Turning your old-fashioned resolutions into positive habits.
1. Let’s start with the most popular resolution: Lose weight. Eat less. Never eat anything good ever again. That doesn’t sound fun!
Let’s word it more positively: Provide myself healthy choices. Try one new recipe a week. Order a CSA produce box this summer. Keep the fridge stocked with delicious and nutritious options. Enjoy occasional splurges on tasty tidbits that are completely worth it. Grant myself the 5 minutes it takes in the morning to make a fabulous smoothie, even though it’s noisy and makes a mess.
2. Negative (and vague): Get out of debt. Quit buying so much dumb shit.
Positive: Make a plan for my financial security. Pay $500/month of my credit card. Start making a monthly budget, and see where I’m spending too much. Revise it every month this year until I have a budget model that works for ME and my life.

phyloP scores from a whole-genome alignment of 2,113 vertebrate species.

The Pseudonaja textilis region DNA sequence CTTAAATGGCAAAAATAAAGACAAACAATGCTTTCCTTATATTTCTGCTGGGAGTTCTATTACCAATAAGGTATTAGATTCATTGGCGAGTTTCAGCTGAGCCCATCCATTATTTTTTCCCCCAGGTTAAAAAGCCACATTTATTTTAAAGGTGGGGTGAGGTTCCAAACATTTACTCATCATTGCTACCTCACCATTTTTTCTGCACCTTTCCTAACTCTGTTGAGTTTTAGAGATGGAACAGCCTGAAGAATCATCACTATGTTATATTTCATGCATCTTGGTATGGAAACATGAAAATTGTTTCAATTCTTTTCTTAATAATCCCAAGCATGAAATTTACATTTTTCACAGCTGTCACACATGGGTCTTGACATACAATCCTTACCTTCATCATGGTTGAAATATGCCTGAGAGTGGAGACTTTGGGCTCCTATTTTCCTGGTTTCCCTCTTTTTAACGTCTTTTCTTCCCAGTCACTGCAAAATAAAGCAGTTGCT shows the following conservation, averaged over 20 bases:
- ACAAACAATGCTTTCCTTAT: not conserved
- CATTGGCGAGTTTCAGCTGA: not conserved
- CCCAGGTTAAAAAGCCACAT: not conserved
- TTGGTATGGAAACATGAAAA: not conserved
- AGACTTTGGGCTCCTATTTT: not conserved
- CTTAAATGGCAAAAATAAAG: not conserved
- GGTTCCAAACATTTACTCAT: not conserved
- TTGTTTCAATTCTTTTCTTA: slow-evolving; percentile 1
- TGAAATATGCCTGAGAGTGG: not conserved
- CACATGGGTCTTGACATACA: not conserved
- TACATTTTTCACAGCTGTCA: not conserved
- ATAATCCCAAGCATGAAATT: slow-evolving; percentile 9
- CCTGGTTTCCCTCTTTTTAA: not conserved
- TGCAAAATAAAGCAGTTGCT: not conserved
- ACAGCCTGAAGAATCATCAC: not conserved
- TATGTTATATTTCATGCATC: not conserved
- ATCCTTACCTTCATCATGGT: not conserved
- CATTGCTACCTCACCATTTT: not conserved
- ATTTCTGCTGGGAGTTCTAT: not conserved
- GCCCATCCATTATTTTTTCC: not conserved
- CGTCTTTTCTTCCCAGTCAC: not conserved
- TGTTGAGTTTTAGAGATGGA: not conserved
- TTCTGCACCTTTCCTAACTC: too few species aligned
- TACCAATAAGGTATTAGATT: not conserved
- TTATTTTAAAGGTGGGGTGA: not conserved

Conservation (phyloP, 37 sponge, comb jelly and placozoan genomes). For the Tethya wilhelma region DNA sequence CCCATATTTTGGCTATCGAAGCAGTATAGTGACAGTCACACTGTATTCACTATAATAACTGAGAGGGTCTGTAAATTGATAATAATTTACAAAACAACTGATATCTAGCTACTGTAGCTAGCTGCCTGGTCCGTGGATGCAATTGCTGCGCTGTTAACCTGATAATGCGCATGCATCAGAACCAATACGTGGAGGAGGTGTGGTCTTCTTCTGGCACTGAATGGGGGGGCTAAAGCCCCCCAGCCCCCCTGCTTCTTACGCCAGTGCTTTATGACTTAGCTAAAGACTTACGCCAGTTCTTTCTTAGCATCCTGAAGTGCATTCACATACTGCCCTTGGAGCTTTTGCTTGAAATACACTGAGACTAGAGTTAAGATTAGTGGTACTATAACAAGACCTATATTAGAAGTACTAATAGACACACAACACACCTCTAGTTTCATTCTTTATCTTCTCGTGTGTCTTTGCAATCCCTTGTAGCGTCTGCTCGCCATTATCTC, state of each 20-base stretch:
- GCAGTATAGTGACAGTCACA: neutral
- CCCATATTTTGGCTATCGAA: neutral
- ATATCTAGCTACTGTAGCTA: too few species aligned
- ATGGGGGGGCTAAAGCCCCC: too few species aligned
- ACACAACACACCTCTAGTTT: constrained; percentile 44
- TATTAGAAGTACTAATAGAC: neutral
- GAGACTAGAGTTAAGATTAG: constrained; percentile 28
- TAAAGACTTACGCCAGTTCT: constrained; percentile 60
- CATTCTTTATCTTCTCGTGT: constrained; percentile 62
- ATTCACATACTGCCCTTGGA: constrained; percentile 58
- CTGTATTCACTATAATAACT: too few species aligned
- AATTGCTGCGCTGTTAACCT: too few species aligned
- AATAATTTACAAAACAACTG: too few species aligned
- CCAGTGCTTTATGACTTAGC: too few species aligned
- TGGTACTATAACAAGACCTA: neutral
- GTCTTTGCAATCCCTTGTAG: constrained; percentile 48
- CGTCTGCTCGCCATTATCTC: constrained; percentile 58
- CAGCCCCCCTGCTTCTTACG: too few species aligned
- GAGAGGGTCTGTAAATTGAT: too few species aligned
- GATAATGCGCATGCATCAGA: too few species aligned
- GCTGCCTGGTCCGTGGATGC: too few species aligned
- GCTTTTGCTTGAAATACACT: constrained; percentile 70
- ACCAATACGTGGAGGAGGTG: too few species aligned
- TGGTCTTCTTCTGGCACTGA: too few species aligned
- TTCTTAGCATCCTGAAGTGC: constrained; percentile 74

Set an amount of how much I can spend on dumb sh…I mean frivolous purchases. This is actually quite liberating. Instead of an uneasy, guilty feeling that you should spend less, or spend nothing, you’re giving yourself permission to spend $X.00. And that feels like more!
3. Vague: Work out more.
Specific and positive: Go to the gym twice a week for 40 minutes.
Think about how this habit realistically fits into your life. How will you afford it? What times and days will you go? This isn’t set in stone, but at least make a plan for how you will make it work right now.
Ambitious, wannabe CrossFit me says I should go 5 times a week. Realistic me knows that my schedule is sometimes crazy and 5 times isn’t going to happen. Realistic me also knows that last year I went ZERO times, and that twice a week will be much more effective than zero.
And visualize how it will feel. I see myself at World Gym on Tuesday and Thursday mornings after Hannah goes to school. AC/DC music is blasting on the speakers, and I’m actually liking the feeling of stretching and challenging my muscles as I lift weights. And I’m gonna feel better all day because of it.
4. Vague: Hike more.